In Which my Secret Day Job is Revealed

by Susan Harris on July 3, 2006

SenateThat used to be me sitting at the table in the upper right of this photo.  The woman being jostled by photographers is the official Senate court reporter assigned to this hearing, and that’s what I did 3 days a week for most of my adult life.  When Congress wasn’t working – which is a lot of the time, ya know – I’d work in the federal courts or really anywhere a transcript was needed, but the halls of the Senate and House  were where I spent waaay too much time, and I’m happy to report that that chapter of my life is over, finished, kaput.

Kaput?  Yes, unfortunately the company I worked for went belly-up last month, which was a very sad thing for its other employees and I hate to seem callous but personally I just feel FREE AT LAST.  Yeah, instead of taking jobs with other court reporting agencies I’m making the break to get my second career off the ground – in gardening.  Isn’t that the dream, to turn your passion into a career?  Well, I’d never dreamed I could do it but it’s looking awfully promising, thanks to this blog.

This humble blog, you see, resulted in my being offered the 4-month contract I now have to write for and organize the DC Master Gardeners. (I’d written several posts about the program and it turns out the powers that be saw them and liked what they saw.)  And the first thing I did for DC Master Gardeners was to create a website, which also serves as a newsletter, and because I’m being paid to write the site and it uses a blog program, I guess that makes me a professional blogger! Take that, you ignorant blog-bashers.

But back to my preblogging days, before I was discovered.  I don’t expect too much sympathy for the day-job-I’d-come-to-hate because, after all, it was a part-time job that paid the bills, plus it could be so damn interesting.  I worked for the grand jury hearing the Monica Lewinsky case and the congressional staffers investigating, most recently, the Katrina response.  I worked with celebrities giving their depositions, testifying in Congress, or meeting as the Board of the AFI.  I had a few junkets, like accompanying senators grandstanding around their states or far better, a stint at the World Court in The Hague.  I had assignments everywhere from D.C.’s morgues and prisons to the Roosevelt Room of the White House to the very best hotels.  The Nation’s Capital, top to bottom.

But despite the occasional dose of excitement, the day-to-day reality meant spending too much time in that bastion of incivility and corruption, the U.S. Congress.  I often thought of the popular bumper sticker “If you’re not outraged you’re not paying attention,” wishing I had the option to just tune the bastards out.  But lacking that option, outrage became mine, seasoned with a big dollop of cynicism.

And now that’s all behind me.  Today I happened to see a senator on the news acting like a major jerk and I wasn’t filled with dread at the thought of having to be charming to him the next week in his committee room.  Ah, freedom.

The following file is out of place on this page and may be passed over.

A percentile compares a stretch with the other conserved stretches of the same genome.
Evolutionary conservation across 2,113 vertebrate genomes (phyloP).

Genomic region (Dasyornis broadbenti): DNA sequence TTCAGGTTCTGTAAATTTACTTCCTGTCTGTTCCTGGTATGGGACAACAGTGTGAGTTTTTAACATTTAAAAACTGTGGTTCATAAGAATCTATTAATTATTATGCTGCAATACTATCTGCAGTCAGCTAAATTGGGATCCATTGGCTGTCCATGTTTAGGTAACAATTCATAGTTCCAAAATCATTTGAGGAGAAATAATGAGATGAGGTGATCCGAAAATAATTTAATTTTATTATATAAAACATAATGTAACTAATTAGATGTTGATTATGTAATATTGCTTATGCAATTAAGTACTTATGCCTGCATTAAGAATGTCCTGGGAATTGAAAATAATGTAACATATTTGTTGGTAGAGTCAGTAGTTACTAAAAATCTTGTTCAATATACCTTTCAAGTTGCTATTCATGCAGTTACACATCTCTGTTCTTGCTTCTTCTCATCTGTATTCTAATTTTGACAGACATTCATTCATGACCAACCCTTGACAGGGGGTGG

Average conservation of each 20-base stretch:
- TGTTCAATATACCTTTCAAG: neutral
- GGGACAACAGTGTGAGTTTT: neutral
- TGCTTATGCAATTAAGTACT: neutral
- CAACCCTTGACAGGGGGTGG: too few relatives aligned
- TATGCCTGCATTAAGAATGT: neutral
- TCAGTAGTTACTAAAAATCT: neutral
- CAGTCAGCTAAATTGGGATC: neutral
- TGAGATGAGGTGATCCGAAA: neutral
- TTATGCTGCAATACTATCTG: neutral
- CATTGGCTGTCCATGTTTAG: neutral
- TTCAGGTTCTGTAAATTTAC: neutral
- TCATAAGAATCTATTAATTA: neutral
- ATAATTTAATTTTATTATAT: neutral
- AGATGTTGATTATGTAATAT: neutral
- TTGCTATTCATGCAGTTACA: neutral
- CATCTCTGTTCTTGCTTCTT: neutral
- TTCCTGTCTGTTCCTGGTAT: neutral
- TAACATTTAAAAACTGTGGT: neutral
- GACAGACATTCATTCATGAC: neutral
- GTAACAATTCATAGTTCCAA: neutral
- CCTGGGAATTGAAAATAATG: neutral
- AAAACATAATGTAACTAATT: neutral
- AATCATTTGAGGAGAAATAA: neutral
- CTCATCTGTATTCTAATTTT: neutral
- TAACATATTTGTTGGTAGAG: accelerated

{ 10 comments }

Takoma Gardener July 3, 2006 at 7:25 am

Quick clarification on the corruption thing. I ascribe it more to the way campaigns are financed than the character of the people involved. Campaigns have gotten SO expensive that increasingly, good people just avoid public office. STill, I could rattle off names of congresspeople I actually like or admire – sometimes both – and I’m just grateful they can stand the heat.

Heather July 3, 2006 at 10:05 am

Ohh, you are a woman who knows the scoop! So you saw the blue dress? Ha! Am I right to miss the Clinton years? I sure do. God those were fun times.

Anyway, congratulations on your FREEDOM! And my sincere best wishes for great success in your new career. How freaking fabulous!

Kathy Jentz July 3, 2006 at 12:12 pm

And don’t forget you are in one of the opening shots of “Thanks for Smoking”! You’ll have to by the DVD when it comes out and capture a screenshot to post here :-)

Takoma Gardener July 3, 2006 at 12:30 pm

Do I know about this cameo in “Thank You for Smoking”? For real?

Val July 4, 2006 at 1:43 am

Susan, how wonderful, and proof of the saying: “One door closes and another opens” Enjoy this next stage of your life.

Claire July 4, 2006 at 10:48 pm

What a great job to have had (emphasis on the past tense). And best wishes on the start of career #2. I guess the only thing the two careers have in common is the layers of manure you’ve had to step through.

Kasmira July 5, 2006 at 4:55 pm

Congratulations! I’m so glad to hear that you are able to follow your passion full-time! Your audience certainly reaps the benefit!

Nelumbo July 13, 2006 at 11:16 pm

Congrats! Court reporting sounds interesting, too, but of route #2 is even better.

Daffodil Planter July 15, 2009 at 2:27 pm

Typing faster than the speed of light must mean NO lag time between brilliant thought and brilliant post! Let’s hear it for your new Schedule C!

David Perry July 15, 2009 at 3:22 pm

You seem remarkably wise and sane for your years in the trenches, Susan. Welcome to your newfound freedom. I personally expect to see many more great things growing out of your corner of the world . . .

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